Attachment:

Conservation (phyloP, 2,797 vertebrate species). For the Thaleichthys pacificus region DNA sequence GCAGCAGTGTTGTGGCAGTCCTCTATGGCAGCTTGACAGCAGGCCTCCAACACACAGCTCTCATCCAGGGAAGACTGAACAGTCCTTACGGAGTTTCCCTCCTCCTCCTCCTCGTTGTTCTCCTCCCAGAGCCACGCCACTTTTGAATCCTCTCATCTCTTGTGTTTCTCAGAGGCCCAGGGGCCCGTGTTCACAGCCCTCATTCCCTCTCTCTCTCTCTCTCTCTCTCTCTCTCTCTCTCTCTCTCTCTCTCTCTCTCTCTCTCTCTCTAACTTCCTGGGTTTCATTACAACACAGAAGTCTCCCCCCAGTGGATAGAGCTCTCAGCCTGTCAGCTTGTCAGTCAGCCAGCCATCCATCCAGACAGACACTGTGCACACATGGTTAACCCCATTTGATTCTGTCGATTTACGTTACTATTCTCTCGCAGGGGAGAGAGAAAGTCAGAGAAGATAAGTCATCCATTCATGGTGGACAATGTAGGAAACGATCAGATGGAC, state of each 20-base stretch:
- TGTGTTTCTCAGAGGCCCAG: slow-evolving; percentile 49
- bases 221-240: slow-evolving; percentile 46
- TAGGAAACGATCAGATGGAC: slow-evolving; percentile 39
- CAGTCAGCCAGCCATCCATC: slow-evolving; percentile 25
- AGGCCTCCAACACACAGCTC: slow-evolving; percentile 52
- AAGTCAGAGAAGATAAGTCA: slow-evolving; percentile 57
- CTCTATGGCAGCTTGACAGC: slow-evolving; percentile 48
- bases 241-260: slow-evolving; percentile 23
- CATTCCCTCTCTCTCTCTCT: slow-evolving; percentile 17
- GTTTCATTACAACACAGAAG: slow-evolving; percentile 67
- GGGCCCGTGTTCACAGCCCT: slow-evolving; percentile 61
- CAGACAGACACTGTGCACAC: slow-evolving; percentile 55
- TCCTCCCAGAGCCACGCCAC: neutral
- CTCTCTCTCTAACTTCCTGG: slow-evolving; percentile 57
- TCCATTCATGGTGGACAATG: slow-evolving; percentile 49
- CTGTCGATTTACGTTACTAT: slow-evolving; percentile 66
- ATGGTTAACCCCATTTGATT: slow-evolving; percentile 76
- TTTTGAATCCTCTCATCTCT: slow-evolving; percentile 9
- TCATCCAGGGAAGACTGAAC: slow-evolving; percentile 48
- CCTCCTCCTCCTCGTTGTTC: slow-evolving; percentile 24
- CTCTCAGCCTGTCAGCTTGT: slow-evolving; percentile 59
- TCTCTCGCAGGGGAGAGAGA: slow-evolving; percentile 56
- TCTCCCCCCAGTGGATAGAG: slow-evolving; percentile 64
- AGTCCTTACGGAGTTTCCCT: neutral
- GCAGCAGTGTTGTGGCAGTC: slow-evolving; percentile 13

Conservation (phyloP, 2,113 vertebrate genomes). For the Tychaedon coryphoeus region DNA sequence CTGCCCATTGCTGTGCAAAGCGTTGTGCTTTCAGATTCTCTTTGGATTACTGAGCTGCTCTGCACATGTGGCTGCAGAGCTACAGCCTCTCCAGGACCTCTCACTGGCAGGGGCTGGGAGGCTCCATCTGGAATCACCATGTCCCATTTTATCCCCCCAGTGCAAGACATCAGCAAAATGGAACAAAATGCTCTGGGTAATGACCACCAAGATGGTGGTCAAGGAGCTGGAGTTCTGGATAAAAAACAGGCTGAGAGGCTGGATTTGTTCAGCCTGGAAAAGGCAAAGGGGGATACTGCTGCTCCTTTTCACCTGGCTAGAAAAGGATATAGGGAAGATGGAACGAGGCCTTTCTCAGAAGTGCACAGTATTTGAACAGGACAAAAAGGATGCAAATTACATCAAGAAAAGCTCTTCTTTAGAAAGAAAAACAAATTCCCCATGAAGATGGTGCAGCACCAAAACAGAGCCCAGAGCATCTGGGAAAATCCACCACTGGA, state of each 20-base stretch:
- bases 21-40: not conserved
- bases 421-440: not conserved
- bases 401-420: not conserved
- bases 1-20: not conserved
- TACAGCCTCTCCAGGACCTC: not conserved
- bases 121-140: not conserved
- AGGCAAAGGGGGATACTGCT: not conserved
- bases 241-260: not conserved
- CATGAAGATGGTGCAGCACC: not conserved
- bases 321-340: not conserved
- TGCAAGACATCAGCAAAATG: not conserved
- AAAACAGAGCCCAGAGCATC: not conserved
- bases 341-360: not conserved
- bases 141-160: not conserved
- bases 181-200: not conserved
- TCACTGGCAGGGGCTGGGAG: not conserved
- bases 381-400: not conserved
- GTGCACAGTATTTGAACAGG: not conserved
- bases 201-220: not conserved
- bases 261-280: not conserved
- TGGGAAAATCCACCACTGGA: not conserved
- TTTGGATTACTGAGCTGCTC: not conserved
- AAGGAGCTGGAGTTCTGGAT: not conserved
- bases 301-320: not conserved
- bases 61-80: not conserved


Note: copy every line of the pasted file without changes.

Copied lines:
Conservation (phyloP, 2,797 vertebrate species). For the Thaleichthys pacificus region DNA sequence GCAGCAGTGTTGTGGCAGTCCTCTATGGCAGCTTGACAGCAGGCCTCCAACACACAGCTCTCATCCAGGGAAGACTGAACAGTCCTTACGGAGTTTCCCTCCTCCTCCTCCTCGTTGTTCTCCTCCCAGAGCCACGCCACTTTTGAATCCTCTCATCTCTTGTGTTTCTCAGAGGCCCAGGGGCCCGTGTTCACAGCCCTCATTCCCTCTCTCTCTCTCTCTCTCTCTCTCTCTCTCTCTCTCTCTCTCTCTCTCTCTCTCTCTCTCTCTAACTTCCTGGGTTTCATTACAACACAGAAGTCTCCCCCCAGTGGATAGAGCTCTCAGCCTGTCAGCTTGTCAGTCAGCCAGCCATCCATCCAGACAGACACTGTGCACACATGGTTAACCCCATTTGATTCTGTCGATTTACGTTACTATTCTCTCGCAGGGGAGAGAGAAAGTCAGAGAAGATAAGTCATCCATTCATGGTGGACAATGTAGGAAACGATCAGATGGAC, state of each 20-base stretch:
- TGTGTTTCTCAGAGGCCCAG: slow-evolving; percentile 49
- bases 221-240: slow-evolving; percentile 46
- TAGGAAACGATCAGATGGAC: slow-evolving; percentile 39
- CAGTCAGCCAGCCATCCATC: slow-evolving; percentile 25
- AGGCCTCCAACACACAGCTC: slow-evolving; percentile 52
- AAGTCAGAGAAGATAAGTCA: slow-evolving; percentile 57
- CTCTATGGCAGCTTGACAGC: slow-evolving; percentile 48
- bases 241-260: slow-evolving; percentile 23
- CATTCCCTCTCTCTCTCTCT: slow-evolving; percentile 17
- GTTTCATTACAACACAGAAG: slow-evolving; percentile 67
- GGGCCCGTGTTCACAGCCCT: slow-evolving; percentile 61
- CAGACAGACACTGTGCACAC: slow-evolving; percentile 55
- TCCTCCCAGAGCCACGCCAC: neutral
- CTCTCTCTCTAACTTCCTGG: slow-evolving; percentile 57
- TCCATTCATGGTGGACAATG: slow-evolving; percentile 49
- CTGTCGATTTACGTTACTAT: slow-evolving; percentile 66
- ATGGTTAACCCCATTTGATT: slow-evolving; percentile 76
- TTTTGAATCCTCTCATCTCT: slow-evolving; percentile 9
- TCATCCAGGGAAGACTGAAC: slow-evolving; percentile 48
- CCTCCTCCTCCTCGTTGTTC: slow-evolving; percentile 24
- CTCTCAGCCTGTCAGCTTGT: slow-evolving; percentile 59
- TCTCTCGCAGGGGAGAGAGA: slow-evolving; percentile 56
- TCTCCCCCCAGTGGATAGAG: slow-evolving; percentile 64
- AGTCCTTACGGAGTTTCCCT: neutral
- GCAGCAGTGTTGTGGCAGTC: slow-evolving; percentile 13

Conservation (phyloP, 2,113 vertebrate genomes). For the Tychaedon coryphoeus region DNA sequence CTGCCCATTGCTGTGCAAAGCGTTGTGCTTTCAGATTCTCTTTGGATTACTGAGCTGCTCTGCACATGTGGCTGCAGAGCTACAGCCTCTCCAGGACCTCTCACTGGCAGGGGCTGGGAGGCTCCATCTGGAATCACCATGTCCCATTTTATCCCCCCAGTGCAAGACATCAGCAAAATGGAACAAAATGCTCTGGGTAATGACCACCAAGATGGTGGTCAAGGAGCTGGAGTTCTGGATAAAAAACAGGCTGAGAGGCTGGATTTGTTCAGCCTGGAAAAGGCAAAGGGGGATACTGCTGCTCCTTTTCACCTGGCTAGAAAAGGATATAGGGAAGATGGAACGAGGCCTTTCTCAGAAGTGCACAGTATTTGAACAGGACAAAAAGGATGCAAATTACATCAAGAAAAGCTCTTCTTTAGAAAGAAAAACAAATTCCCCATGAAGATGGTGCAGCACCAAAACAGAGCCCAGAGCATCTGGGAAAATCCACCACTGGA, state of each 20-base stretch:
- bases 21-40: not conserved
- bases 421-440: not conserved
- bases 401-420: not conserved
- bases 1-20: not conserved
- TACAGCCTCTCCAGGACCTC: not conserved
- bases 121-140: not conserved
- AGGCAAAGGGGGATACTGCT: not conserved
- bases 241-260: not conserved
- CATGAAGATGGTGCAGCACC: not conserved
- bases 321-340: not conserved
- TGCAAGACATCAGCAAAATG: not conserved
- AAAACAGAGCCCAGAGCATC: not conserved
- bases 341-360: not conserved
- bases 141-160: not conserved
- bases 181-200: not conserved
- TCACTGGCAGGGGCTGGGAG: not conserved
- bases 381-400: not conserved
- GTGCACAGTATTTGAACAGG: not conserved
- bases 201-220: not conserved
- bases 261-280: not conserved
- TGGGAAAATCCACCACTGGA: not conserved
- TTTGGATTACTGAGCTGCTC: not conserved
- AAGGAGCTGGAGTTCTGGAT: not conserved
- bases 301-320: not conserved
- bases 61-80: not conserved